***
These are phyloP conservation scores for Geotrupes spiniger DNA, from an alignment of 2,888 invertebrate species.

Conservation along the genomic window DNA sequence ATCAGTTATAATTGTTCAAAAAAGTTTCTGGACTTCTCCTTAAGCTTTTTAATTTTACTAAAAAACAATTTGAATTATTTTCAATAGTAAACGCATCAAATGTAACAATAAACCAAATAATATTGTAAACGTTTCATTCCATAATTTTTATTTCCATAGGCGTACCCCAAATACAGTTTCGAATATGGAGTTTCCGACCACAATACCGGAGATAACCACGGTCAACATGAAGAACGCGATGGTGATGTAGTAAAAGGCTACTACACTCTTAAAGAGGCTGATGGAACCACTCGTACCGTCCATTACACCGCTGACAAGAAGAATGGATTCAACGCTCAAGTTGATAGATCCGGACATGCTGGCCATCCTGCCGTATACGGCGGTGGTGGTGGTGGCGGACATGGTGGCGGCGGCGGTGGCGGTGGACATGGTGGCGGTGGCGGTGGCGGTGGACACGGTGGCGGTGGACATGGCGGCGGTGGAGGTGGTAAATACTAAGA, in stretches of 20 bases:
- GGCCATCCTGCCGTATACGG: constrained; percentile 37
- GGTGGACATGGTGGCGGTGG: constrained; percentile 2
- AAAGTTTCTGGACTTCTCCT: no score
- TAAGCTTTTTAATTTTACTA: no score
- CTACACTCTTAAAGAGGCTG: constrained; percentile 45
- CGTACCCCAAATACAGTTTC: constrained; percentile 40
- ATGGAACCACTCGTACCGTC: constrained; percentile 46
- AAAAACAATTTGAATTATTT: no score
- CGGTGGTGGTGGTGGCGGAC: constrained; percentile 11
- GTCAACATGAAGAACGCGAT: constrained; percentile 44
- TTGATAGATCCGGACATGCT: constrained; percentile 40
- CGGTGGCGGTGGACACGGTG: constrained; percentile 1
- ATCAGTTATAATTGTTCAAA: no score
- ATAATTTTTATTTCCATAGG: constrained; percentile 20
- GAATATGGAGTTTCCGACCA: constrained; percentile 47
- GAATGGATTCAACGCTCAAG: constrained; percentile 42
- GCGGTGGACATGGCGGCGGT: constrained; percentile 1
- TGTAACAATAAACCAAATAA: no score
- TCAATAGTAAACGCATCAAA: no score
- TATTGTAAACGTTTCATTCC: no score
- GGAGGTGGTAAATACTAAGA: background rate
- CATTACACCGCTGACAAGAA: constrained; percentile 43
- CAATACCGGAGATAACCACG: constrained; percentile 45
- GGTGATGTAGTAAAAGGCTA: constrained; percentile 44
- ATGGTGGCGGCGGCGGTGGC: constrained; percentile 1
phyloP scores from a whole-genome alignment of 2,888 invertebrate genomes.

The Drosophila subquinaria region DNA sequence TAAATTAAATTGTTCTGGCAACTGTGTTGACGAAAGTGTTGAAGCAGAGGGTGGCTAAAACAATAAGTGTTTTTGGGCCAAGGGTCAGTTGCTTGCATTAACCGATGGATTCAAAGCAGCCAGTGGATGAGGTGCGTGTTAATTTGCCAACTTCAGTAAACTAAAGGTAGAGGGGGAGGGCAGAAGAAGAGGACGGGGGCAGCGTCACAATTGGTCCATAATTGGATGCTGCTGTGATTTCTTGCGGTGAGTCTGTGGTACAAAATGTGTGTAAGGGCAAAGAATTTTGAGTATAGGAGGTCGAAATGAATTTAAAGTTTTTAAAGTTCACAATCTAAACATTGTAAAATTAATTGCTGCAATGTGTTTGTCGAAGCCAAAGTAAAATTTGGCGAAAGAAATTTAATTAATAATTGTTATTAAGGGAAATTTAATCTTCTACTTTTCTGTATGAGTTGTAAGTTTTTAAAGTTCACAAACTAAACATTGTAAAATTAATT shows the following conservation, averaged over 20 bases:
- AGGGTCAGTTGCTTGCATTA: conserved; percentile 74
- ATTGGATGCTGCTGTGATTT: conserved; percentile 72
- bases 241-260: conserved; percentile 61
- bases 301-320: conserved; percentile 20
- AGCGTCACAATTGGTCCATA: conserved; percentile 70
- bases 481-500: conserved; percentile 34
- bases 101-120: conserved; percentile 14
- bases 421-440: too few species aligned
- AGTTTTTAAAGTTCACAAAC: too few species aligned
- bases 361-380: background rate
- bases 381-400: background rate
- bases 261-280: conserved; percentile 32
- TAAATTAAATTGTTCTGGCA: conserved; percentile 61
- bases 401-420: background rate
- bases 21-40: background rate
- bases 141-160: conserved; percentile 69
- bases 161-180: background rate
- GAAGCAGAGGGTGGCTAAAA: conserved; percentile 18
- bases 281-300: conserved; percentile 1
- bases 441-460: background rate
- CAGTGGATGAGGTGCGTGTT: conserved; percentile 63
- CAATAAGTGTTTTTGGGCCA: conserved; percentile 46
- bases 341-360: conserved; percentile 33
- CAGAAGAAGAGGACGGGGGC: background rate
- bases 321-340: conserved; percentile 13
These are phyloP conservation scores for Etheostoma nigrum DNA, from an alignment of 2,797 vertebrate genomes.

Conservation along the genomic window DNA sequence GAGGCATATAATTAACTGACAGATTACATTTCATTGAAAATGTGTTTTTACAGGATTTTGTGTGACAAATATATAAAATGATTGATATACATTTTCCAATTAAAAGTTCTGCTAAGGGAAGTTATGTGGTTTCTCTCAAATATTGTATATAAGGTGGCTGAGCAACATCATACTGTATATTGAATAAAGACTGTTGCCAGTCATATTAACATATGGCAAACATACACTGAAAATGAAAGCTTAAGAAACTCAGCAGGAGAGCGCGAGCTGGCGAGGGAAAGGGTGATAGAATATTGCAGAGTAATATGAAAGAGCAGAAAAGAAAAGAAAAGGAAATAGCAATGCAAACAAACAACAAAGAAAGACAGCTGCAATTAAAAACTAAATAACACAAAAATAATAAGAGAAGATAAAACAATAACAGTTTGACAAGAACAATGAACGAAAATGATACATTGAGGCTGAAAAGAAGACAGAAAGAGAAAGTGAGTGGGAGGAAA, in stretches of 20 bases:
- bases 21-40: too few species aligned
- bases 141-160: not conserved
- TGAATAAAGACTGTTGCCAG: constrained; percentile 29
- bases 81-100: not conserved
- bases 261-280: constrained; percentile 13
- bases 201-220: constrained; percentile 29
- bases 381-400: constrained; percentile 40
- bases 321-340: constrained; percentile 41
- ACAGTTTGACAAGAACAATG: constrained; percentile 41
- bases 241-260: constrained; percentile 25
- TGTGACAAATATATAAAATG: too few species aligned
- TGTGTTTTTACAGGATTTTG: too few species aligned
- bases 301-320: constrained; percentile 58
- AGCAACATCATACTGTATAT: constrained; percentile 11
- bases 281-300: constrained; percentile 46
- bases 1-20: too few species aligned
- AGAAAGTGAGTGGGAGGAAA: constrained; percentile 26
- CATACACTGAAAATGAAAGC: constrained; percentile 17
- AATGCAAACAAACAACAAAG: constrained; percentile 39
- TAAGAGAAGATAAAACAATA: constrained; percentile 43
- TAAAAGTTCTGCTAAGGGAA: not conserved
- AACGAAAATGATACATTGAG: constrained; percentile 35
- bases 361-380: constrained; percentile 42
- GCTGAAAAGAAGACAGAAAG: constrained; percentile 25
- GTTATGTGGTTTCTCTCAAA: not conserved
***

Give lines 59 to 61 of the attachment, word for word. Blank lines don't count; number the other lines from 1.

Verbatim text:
- TGAATAAAGACTGTTGCCAG: constrained; percentile 29
- bases 81-100: not conserved
- bases 261-280: constrained; percentile 13